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It’s nice to know that the Black lady who sings “hmmmmmm-HMMMMMM” on the soundtrack to symbolize Black trauma in American movies has international equivalents. In the hideously offensive South African horror film “Good Madam,” she’s replaced by a cacophony of African chants and drums while all manner of terrible things occur onscreen. One character is nearly killed by her toothbrush. Another character, a domestic, is seen on her hands and knees scrubbing a floor so violently that her hands are shredded to bits. The sound mix repeatedly plays the scraping of numerous types of cleaning brushes so loudly that it sounds like a pterodactyl scratching itself. Without fail, anytime something bad is about to happen to stressed out mother Tsidi (Chumisa Cosa), the chants invade the soundtrack. The subtitles should say “humming mournfully” whenever that happens.
The brush noises are “symbolic” because one of the leads being tortured is Mavis (Nosipho Mtebe), who for decades took care of the house of a White woman named Diane. Mavis even raised Diane’s children at the expense of her own daughter, Tsidi. Tsidi was raised by her grandmother who, at the beginning of “Good Madam,” has died and left her granddaughter in an untenable living situation. This forces her to seek refuge in Diane’s house with her mother and daughter, Winnie (Kamvalethu Jonas Raziya). Mavis sets the ground rules early, including no running, no making noise, and no touching the refrigerator. The number one rule on that list is to never go into Diane’s room. “So, we pretend like we’re not here even though we are,” says the very astute Winnie.
No, Diane’s not dead. She’s very much alive, as evidenced by the bell she keeps ringing every time she needs something from Mavis. However, she’s old and sickly. Mavis’ devotion to her borders on obsession, angering her daughter so much that she refers to their relationship as a form of apartheid. Meanwhile, Tsidi starts to have visions that disturb her, several of which include Diane’s deceased dog. “This house doesn’t like me,” she tells her daughter, hinting at a history of supernatural elements that befell her when she used to visit her mother as a child. Could her mother be under some kind of servitude based curse conjured up by Diane, and does that curse now need younger hands to inherit the cooking and the cleaning?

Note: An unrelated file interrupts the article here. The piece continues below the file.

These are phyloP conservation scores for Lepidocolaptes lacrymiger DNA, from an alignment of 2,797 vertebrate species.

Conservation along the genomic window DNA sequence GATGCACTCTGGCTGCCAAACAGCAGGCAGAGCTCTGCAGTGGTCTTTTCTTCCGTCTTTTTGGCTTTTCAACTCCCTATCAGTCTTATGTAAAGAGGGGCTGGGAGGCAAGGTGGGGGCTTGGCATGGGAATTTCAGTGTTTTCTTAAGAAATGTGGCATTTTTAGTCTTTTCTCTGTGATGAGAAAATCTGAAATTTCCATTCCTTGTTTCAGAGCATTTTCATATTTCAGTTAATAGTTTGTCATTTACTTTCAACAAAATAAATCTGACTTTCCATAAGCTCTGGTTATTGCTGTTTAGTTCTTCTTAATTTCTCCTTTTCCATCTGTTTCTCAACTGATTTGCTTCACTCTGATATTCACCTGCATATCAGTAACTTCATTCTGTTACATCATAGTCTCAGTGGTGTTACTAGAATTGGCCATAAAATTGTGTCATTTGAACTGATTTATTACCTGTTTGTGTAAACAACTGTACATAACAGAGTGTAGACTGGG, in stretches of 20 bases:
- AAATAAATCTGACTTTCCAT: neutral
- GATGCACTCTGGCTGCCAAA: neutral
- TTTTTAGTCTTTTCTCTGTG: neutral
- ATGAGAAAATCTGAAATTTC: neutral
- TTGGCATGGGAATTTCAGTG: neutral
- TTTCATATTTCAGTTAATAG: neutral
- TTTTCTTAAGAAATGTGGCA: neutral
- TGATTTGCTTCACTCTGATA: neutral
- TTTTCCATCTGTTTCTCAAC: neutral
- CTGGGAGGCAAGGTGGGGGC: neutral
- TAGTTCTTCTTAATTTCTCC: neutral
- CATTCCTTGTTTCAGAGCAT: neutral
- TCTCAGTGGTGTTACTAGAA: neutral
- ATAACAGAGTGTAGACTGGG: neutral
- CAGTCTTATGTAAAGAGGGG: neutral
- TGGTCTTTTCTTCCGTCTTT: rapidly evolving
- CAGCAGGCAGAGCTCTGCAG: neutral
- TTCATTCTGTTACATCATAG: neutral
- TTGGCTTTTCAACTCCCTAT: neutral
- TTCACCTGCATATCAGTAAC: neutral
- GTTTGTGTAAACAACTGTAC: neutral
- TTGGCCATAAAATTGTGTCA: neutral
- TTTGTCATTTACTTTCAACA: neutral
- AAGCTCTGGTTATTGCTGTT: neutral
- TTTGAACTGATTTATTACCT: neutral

The screenplay for “Good Madam” is credited to 12 people, which may account for its inability to maintain tone and coherence. The real problem here, however, lies in the gaze of the film’s White director, Jenna Cato Bass. Her camera focuses on enormous close-ups of dishwater and soapy sponges wiping down surfaces, not to mention the scrub brushes. Diane’s luxury dishes are highlighted in numerous loving pans. Meanwhile, the Black characters are often reduced to isolated body parts like lips, hands, teeth, an ear and the top of their heads. When there’s a full shot of a face, it’s often lit so dimly that it evokes Al Jolson or a lawn jockey. One particularly egregious shot shows Tsidi (or is it Mavis) furiously cleaning the floor on all fours. All you can see are bugged out eyes and an enormous grin flying toward the camera repeatedly.
“No self-respecting Black cinematographer would allow their people to be shot like this!” I wrote in my notebook long before the end credits revealed Bass did her own cinematography. Oddly enough, every shot of Diane is as bright as the Sun, making the lighting an intentional choice throughout. It turns Tsidi and Mavis into exotic others rather than three dimensional characters. Even though she mostly appears in a benevolent looking photograph, Diane constantly threatens to take over a story that should center around its Black characters. If “Good Madam” is some kind of parable about the lasting effects of slavery and colonialism, why can’t the supernatural elements be straightforward symbols about those items?
Instead, we’re subjected to attempted mutilations, grave digging, possible witch spells, and a Black character whose villainy is so poorly explained that I’m still not sure who he is or what his motives are.
If this were remotely terrifying, I might be able to ignore some of the things that infuriated me. “Good Madam” is scare-free but incredibly cringeworthy. It got some rave notices when it played the Toronto International Film Festival, confounding me to no end. Maybe it was a different movie then, or maybe you just had to be there. What I saw was a racially suspect disaster and another exploitation of Black pain for cheap, lazy thrills. "Good Madam" is a bad movie.
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